Finally, case E) in Table 1 corresponds to a orbifold with a universal modulus, in which case Re is needed. Due to the small modular weights for sleptons this example yields similar results regarding the UFB constraints as case A), with allowed regions appearing only for very massive gravitinos and incompatible with the astrophysical bound on the dark matter relic density. Moreover, since the non-universality in the Higgs mass parameters () is not the optimal to increase the neutralino detection cross section, the theoretical predictions for are even smaller than those represented in Fig. 5.

The presence of different moduli can provide some extra freedom to the non-universalities of the soft scalar masses (3.9), which are then parametrized by new Goldstino angles, . We have analysed two scenarios of this kind, whose modular weights are described in Table 2, and which have also been shown to reproduce gauge coupling unification [50]. Scenario F) corresponds to a orbifold with a rotated plane for which unification is achieved with Re Re . In scenario G), a orbifold was taken, again non-isotropic, with .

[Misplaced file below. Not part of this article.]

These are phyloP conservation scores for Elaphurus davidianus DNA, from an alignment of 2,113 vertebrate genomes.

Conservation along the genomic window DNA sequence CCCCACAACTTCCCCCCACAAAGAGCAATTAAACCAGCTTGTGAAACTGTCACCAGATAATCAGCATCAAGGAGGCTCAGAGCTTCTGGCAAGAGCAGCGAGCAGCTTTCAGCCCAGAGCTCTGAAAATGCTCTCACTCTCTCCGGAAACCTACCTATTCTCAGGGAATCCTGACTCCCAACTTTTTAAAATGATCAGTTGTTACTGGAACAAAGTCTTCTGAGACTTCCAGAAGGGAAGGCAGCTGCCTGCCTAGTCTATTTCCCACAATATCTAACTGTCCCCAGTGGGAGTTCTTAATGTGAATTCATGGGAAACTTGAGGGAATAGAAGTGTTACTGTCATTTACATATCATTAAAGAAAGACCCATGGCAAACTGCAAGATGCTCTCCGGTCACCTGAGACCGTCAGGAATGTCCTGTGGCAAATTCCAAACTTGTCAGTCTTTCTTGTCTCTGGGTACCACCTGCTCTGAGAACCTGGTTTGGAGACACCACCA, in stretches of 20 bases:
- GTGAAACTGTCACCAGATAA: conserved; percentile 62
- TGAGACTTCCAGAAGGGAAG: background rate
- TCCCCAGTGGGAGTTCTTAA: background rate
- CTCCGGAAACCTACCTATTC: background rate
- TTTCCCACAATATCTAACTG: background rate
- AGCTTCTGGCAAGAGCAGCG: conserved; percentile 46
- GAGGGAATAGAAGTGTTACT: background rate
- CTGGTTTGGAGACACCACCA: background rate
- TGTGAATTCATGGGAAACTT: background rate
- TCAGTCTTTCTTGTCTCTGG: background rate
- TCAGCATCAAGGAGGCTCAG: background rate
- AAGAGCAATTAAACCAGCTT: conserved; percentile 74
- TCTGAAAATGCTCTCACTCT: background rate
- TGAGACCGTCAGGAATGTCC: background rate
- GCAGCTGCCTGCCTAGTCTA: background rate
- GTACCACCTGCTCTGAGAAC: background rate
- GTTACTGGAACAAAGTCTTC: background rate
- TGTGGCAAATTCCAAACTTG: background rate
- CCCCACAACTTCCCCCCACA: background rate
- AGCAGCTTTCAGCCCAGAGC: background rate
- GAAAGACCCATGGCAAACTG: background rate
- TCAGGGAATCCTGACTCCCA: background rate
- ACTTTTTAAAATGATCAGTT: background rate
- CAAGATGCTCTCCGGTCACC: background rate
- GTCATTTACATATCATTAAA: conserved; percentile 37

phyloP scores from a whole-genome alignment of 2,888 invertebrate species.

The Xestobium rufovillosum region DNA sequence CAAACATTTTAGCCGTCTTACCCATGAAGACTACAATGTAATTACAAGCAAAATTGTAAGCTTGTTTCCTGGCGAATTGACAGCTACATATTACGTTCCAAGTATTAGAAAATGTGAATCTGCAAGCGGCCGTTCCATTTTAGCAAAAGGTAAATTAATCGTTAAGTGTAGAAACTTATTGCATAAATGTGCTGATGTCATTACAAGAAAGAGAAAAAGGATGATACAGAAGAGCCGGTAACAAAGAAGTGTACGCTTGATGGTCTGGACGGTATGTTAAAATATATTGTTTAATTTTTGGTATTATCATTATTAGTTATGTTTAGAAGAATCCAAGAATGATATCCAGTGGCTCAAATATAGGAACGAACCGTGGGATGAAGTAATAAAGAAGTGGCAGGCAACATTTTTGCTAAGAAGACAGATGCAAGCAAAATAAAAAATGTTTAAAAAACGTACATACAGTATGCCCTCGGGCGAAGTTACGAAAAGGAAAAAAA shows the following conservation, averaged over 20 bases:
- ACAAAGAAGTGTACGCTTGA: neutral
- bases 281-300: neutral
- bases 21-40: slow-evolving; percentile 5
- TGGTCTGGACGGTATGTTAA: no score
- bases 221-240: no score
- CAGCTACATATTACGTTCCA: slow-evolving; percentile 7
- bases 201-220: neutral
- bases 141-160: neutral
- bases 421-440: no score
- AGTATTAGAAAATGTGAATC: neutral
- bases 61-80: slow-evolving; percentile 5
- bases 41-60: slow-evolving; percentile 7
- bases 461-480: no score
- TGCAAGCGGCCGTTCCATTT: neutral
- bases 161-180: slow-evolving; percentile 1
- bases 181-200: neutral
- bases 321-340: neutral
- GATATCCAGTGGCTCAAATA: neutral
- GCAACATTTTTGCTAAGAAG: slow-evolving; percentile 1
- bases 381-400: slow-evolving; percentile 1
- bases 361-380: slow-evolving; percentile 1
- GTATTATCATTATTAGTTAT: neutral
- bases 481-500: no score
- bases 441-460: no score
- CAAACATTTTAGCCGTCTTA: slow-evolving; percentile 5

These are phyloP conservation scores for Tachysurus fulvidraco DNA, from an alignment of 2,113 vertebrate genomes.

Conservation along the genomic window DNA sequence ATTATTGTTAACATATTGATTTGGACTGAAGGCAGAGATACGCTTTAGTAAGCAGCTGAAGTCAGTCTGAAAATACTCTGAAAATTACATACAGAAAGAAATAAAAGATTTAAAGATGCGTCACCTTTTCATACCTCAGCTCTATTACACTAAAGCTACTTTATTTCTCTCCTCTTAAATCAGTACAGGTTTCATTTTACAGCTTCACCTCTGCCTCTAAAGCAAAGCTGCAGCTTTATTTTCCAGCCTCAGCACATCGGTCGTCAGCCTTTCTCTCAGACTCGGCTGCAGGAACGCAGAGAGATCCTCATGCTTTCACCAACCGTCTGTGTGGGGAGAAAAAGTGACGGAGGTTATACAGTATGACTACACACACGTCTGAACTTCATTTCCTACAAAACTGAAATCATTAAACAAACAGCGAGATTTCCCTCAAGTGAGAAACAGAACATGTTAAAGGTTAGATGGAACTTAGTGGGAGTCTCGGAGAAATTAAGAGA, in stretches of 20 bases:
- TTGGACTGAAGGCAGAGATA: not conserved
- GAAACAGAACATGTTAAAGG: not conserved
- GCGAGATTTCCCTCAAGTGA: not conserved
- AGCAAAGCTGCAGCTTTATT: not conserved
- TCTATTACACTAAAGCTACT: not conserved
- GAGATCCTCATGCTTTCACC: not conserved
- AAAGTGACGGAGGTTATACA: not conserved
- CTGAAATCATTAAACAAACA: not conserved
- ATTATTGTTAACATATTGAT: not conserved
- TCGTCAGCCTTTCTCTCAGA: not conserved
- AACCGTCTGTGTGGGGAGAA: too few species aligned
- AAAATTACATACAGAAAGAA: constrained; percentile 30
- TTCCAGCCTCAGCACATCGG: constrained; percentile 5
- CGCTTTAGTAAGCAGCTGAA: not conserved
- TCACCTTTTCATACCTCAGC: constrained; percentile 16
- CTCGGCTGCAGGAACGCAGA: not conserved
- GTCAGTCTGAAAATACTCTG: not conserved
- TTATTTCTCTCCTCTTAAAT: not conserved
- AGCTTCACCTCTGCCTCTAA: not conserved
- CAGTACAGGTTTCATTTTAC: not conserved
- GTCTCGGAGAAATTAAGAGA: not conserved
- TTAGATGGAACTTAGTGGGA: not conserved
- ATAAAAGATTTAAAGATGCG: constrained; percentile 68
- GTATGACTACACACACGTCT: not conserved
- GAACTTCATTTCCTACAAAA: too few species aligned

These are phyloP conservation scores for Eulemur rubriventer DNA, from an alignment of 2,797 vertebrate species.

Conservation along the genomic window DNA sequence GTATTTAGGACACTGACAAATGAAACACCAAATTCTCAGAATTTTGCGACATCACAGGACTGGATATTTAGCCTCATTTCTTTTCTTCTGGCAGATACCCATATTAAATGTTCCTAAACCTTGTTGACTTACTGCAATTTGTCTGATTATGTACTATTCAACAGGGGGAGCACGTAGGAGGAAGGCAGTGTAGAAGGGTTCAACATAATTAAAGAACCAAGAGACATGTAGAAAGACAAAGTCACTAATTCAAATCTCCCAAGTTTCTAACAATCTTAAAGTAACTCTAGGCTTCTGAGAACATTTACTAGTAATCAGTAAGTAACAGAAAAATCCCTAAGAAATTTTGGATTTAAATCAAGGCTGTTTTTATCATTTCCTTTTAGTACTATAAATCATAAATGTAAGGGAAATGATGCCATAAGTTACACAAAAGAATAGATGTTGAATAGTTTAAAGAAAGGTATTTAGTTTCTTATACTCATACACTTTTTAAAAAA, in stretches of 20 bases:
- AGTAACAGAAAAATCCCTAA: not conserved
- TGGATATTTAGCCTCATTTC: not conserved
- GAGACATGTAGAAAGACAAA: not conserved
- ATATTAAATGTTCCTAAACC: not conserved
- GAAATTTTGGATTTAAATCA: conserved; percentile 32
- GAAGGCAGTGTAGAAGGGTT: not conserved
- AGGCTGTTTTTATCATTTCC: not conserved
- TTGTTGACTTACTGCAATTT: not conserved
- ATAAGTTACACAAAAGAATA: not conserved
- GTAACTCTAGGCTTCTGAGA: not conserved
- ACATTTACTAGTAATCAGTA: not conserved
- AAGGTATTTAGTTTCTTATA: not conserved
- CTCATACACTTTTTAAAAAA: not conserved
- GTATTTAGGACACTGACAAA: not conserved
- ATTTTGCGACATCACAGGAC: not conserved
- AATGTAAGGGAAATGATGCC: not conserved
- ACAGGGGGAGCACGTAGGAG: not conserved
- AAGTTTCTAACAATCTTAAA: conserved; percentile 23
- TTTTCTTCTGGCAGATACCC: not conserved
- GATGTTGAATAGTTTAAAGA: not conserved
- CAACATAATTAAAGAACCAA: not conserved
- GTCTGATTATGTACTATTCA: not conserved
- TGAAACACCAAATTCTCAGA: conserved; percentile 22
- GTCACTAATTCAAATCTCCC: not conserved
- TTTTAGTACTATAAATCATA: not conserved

F) | |||||||
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G) |

In both examples, some combinations of the Goldstino angles lead to potentially interesting non-universalities in the soft scalar masses. In particular, it is always possible to enlarge the stau mass, thus avoiding UFB constraints. For instance, in case F) this can be done by choosing (hence ) obtaining the following expressions for the soft terms,

(3.21) |

Alternatively, in case G) one can take (and therefore ) and obtain

(3.22) |

Notice, however, that the resulting Higgs mass parameters are not adequate to obtain large neutralino detection cross sections. On the one hand, in case F) these are universal by construction since they have the same modular weights. On the other hand, in case G), the Higgs soft masses are related by